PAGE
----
US3416451A (en) * 1967-09-11 1968-12-17 Air Force Usa Battery activator system
US3465109A (en) * 1967-10-25 1969-09-02 Sealtronics Inc Electrical switch having deformable moving contact arm

Cited By (7)

* Cited by examiner, † Cited by third party
Publication number Priority date Publication date Assignee Title
US3726227A (en) * 1971-07-26 1973-04-10 Us Army Arm safe device for artillery projectiles
US3994234A (en) * 1975-03-07 1976-11-30 The United States Of America As Represented By The Secretary Of The Army Projectile
US4789762A (en) * 1988-02-09 1988-12-06 Aerodyne Controls Corporation Miniature multiplanar acceleration switch
US4916266A (en) * 1989-06-08 1990-04-10 Aerodyne Controls Corporation Miniature omnidirectional instantly responsive impact switch
US5134255A (en) * 1991-03-18 1992-07-28 Aerodyne Controls Corporation Miniature acceleration switch
US5565664A (en) * 1994-09-08 1996-10-15 Chen; Mei-Huey Vibration type switches
US5789716A (en) * 1996-11-12 1998-08-04 Wang; Pi-Lin One-way shaking switch

Also Published As

Publication number Publication date Type
JPS4836630B1 (en) 1973-11-06 grant
FR2033908A5 (en) 1970-12-04 application
BE745248A (en) 1970-07-01 grant
DE1905295A1 (en) 1970-08-06 application
GB1281652A (en) 1972-07-12 application
BE745248A1 (en) grant

Similar Documents

Publication Publication Date Title
US3450414A (en) Safety device for vehicle passengers
US2997557A (en) Inertia switch
US5576509A (en) Pyrotechnic detonator and method for manufacturing same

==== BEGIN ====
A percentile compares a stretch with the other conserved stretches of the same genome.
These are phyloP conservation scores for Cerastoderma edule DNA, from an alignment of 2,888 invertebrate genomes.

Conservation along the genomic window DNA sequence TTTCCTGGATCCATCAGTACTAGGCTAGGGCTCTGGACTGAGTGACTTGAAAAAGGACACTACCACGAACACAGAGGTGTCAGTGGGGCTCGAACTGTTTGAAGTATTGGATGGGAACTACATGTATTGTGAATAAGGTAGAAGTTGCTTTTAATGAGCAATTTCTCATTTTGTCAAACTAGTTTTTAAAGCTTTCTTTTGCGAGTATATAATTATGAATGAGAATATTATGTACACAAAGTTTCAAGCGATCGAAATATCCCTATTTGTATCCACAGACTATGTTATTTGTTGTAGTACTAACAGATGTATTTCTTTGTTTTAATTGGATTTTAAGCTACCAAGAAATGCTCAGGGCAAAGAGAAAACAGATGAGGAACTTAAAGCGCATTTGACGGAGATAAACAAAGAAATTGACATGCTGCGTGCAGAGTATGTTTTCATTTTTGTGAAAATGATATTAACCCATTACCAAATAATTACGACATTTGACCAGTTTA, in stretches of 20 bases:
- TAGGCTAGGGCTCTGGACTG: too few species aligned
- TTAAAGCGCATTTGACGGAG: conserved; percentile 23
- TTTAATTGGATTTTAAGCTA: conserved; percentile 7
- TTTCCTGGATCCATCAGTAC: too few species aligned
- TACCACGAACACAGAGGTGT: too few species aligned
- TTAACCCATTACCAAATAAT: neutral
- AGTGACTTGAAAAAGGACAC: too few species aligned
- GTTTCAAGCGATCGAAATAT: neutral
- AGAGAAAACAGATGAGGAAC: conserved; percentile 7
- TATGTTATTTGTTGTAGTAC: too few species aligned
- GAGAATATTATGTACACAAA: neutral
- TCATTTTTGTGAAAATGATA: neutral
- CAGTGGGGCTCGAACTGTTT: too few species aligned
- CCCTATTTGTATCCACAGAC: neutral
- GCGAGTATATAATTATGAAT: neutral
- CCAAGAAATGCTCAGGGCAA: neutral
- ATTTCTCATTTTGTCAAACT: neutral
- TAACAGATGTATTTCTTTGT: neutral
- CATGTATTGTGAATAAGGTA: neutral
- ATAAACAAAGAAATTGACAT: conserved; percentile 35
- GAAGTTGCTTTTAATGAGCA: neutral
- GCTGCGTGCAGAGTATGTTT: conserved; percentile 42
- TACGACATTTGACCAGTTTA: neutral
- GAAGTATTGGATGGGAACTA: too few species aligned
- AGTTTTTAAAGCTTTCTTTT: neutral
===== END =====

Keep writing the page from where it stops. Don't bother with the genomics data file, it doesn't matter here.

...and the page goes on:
US3873786A (en) Explosive type switch with circuit serving means
US5029529A (en) Semiconductor bridge (SCB) packaging system
US4417519A (en) Explosive switch
US6431071B1 (en) Mems arm fire and safe and arm devices
US4995639A (en) Vehicle crush zone crash sensor
US3488462A (en) Inertia electric switch
US4015531A (en) Electrical fuze with selectable modes of operation
US3870894A (en) Electronic sensor for triggering safety devices during the crash of vehicles
US4900880A (en) Gas damped crash sensor
US5535842A (en) Safety arrangement for collision-related disconnection of an electrical energy source from a motor vehicle supply circuit
US4204703A (en) Device for starting air bag devices
US3619524A (en) Sensor
US6105503A (en) Electro-explosive device with shaped primary charge
US3141936A (en) Conductive springs and ball acceleration switch
US5192838A (en) Frontal impact crush zone crash sensors
US3571539A (en) Collision sensor
US3835273A (en) Pendulum-type inertia sensor switch
US4321438A (en) Safety switch for vehicle electrical system
US4267567A (en) Electric igniter
US4789762A (en) Miniature multiplanar acceleration switch
US6220163B1 (en) Electro-pyrotechnic initiation system protected against electrostatic discharges
US20050173233A1 (en) Micromechanical switch